Maintaining its place as the cheapest country (out of 26 nations) for car ownership is Argentina. When all the figures were counted, Argentina had the lowest total average annual spend ($603 a year in total across nine categories), the fifth-cheapest fuel price ($1.096 a litre), and the cheapest licence cost (which made up the index score – see the methodology below for details).

Argentina had the biggest price decreases in six separate categories (depreciation, insurance, tax, fuel, parking and toll spending), as well as the second-biggest decrease in washing and cleaning spend. In fact, Argentina had the lowest costs across all average annual spending categories, cementing Argentina’s position as the cheapest country for car ownership, based on how much money people are actually spending on their cars.

2. Russia

a view of the Council of Labor and Defense building in Russia behind a lampost

Displacing Colombia and preventing a repeat of last year’s all South American sweepstake of the three cheapest countries is Russia. Russia had some of the biggest decreases in average spending across multiple categories, including the second biggest decreases in depreciation, insurance, inspection and tax spending. The annual average cost for car ownership in Russia is $2,582.

Russia had the second-cheapest average insurance, maintenance and parking spend ($214, $370 and $69 respectively), third-lowest annual fuel and toll spend ($1,057 and $27), as well as the fourth-lowest tax spend of all countries for 2024 ($58).

3. Colombia

an orange and grey church next to houses in Colombia

Dropping from second to third was Colombia. While Argentina and Russia saw a number of decreases in average spending, Colombia saw increases across the board between 2023 and 2024. However, Colombia still had very low prices in 2024, hence why it scored so well on the index. The total running cost in Colombia is $3,089 per year on average.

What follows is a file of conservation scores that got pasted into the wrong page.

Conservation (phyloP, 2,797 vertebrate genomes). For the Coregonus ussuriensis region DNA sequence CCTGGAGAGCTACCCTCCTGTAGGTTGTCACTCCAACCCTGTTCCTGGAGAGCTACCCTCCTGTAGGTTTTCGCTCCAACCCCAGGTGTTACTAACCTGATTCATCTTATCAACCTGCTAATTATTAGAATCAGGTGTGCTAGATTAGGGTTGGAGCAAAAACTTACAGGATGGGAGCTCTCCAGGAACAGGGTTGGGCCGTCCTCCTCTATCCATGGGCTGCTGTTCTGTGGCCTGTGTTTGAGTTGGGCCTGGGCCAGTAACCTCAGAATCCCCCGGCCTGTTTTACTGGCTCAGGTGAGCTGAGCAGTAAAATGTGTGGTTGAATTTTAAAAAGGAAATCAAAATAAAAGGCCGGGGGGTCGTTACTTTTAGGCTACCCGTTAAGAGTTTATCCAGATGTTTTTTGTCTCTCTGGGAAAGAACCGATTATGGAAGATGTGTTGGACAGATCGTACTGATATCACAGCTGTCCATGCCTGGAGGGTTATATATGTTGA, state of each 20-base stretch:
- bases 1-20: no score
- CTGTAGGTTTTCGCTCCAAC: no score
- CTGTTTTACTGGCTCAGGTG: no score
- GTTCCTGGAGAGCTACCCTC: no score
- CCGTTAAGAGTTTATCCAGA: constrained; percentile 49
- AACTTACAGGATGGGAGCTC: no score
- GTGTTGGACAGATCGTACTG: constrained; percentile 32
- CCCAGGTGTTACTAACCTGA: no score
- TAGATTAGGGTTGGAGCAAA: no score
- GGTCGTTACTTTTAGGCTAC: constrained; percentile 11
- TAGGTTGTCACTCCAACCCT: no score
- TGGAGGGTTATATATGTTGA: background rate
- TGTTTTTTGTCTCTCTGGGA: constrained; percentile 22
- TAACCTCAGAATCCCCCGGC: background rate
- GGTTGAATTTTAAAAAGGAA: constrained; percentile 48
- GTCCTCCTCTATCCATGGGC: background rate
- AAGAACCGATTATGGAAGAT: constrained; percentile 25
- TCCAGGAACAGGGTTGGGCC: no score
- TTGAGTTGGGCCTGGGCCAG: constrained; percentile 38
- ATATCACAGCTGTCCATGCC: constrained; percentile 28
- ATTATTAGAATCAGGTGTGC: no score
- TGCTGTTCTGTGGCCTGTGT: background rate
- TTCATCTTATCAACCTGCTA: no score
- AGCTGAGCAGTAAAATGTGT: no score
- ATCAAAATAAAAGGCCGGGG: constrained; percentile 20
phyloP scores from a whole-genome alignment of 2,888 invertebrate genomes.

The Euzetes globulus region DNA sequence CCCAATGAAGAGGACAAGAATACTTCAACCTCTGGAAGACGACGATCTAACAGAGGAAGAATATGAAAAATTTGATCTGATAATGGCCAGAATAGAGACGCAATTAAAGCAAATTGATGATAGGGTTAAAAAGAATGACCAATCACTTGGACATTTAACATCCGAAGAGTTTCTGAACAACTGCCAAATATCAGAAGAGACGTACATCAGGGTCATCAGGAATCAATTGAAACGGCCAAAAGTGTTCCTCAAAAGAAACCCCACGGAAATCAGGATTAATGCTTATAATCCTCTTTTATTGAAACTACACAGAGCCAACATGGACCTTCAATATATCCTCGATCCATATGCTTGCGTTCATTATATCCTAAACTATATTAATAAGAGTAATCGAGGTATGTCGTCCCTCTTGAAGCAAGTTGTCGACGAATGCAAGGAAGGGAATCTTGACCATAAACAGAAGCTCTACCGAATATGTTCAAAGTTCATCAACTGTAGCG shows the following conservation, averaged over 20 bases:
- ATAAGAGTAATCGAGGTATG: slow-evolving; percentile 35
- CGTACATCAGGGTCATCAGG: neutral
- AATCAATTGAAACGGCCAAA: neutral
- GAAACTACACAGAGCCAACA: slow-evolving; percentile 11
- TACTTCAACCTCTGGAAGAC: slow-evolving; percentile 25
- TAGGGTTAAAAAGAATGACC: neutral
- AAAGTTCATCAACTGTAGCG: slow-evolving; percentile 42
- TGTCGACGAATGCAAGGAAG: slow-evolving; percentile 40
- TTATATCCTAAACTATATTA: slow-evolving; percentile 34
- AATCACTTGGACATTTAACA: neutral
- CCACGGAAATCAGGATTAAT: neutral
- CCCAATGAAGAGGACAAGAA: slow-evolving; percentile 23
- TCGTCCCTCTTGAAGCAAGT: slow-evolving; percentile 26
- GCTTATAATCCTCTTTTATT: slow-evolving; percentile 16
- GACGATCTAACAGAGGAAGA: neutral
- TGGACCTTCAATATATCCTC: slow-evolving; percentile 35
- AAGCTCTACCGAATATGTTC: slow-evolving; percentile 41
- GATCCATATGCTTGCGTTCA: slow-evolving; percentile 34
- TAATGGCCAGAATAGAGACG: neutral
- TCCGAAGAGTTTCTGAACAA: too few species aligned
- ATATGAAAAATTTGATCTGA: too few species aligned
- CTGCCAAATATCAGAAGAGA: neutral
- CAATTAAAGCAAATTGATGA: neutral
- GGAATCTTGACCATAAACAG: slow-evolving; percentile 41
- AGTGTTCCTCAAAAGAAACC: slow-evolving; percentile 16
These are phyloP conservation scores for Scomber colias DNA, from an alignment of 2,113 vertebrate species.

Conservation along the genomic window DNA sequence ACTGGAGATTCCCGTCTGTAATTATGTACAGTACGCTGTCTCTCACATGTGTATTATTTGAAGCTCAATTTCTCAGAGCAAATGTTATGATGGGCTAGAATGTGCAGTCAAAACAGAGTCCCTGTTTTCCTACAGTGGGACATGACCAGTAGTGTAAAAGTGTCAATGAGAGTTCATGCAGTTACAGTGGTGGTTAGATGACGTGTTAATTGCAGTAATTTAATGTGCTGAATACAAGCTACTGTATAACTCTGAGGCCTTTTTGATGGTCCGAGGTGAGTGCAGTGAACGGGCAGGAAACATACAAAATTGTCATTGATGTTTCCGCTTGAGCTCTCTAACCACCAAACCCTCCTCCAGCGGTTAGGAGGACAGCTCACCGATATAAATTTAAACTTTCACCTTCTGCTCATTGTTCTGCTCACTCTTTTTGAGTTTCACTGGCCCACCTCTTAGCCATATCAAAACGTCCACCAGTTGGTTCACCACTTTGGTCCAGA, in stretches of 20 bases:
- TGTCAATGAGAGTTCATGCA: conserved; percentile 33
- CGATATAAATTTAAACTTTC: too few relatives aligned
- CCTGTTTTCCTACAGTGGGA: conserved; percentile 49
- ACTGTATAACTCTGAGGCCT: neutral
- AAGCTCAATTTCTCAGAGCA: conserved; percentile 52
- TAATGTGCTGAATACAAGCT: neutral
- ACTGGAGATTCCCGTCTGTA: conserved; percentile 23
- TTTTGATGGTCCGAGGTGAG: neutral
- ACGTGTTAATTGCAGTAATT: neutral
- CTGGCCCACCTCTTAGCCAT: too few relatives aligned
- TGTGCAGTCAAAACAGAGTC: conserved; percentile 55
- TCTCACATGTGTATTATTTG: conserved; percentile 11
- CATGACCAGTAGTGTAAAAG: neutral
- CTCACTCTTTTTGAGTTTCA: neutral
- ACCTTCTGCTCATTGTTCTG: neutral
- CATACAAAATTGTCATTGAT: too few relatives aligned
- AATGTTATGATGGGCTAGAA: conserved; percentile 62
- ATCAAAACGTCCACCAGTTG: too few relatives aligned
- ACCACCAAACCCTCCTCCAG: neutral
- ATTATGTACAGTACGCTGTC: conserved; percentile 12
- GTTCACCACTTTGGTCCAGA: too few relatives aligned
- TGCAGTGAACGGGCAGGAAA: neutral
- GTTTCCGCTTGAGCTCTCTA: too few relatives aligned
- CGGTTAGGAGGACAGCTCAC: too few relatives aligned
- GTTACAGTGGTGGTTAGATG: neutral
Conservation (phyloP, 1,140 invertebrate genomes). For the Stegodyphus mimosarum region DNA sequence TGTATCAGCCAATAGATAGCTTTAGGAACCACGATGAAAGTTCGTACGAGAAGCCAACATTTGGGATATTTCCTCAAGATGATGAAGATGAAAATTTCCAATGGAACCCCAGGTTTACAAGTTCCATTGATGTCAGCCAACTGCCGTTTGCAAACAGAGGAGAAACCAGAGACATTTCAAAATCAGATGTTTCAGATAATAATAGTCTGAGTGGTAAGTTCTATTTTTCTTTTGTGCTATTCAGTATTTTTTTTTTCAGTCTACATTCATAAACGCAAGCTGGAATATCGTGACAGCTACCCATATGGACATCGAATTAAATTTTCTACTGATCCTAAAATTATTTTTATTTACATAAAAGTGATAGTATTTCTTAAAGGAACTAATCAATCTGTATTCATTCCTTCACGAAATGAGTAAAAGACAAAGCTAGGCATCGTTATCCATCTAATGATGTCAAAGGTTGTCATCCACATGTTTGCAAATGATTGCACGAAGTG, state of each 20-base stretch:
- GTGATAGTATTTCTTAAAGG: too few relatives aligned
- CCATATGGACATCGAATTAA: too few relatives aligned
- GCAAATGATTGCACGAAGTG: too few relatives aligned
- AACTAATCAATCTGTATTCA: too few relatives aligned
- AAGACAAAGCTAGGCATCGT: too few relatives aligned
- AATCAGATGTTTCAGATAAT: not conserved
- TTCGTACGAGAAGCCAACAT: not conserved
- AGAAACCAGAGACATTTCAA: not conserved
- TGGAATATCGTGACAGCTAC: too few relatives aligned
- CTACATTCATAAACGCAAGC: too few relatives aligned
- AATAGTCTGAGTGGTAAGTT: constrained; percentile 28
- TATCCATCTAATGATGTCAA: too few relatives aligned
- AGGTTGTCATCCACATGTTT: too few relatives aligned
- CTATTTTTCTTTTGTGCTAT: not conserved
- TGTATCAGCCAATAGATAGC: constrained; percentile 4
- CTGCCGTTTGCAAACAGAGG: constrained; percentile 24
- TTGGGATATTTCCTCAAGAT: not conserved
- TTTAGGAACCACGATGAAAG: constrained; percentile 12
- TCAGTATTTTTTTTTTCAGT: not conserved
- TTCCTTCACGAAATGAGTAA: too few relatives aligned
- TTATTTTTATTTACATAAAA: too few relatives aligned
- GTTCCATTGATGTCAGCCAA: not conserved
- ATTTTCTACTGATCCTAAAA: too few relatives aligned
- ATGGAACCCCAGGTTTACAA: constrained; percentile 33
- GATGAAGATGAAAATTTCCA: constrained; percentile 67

Colombia had the second-lowest spend on fuel per year ($784), the fourth-cheapest depreciation and maintenance spend ($767 and $396 respectively), and the fifth-cheapest spend on insurance ($312), as well as low costs in a number of other categories in relation to other countries on the index.

The table below has all the figures and results for 2024.

Most expensive countries for car ownership index 2024

RankCountryDepreciationInsurance costInspection costTax & registration costMaintenance costFuel spendParking spendToll spendWashing spendAVG Fuel cost per litre*Licensing costs^Index score

All costs are in USD. Additionally, with the exception of fuel price per litre and licensing costs, all prices represent an annual average spend in that category.

Where does Australia sit on the index?

In 2024 Australia was ranked seventh, which represents an increase from 11th in 2023.

The biggest increase in annual average spending for Australia was fuel, which had a $138 increase to $1,754 a year. Australia was in the top ten highest average spending countries for a number of categories including car insurance ($772), inspections ($152), maintenance and repairs ($655) and fuel ($1,754).

Apart from average spending on car maintenance, every other category saw an increase in spending from 2023 – reflecting the growing cost of living pressure on Australian motorists.

People are spending less at the mechanic – but not because mechanics are getting cheaper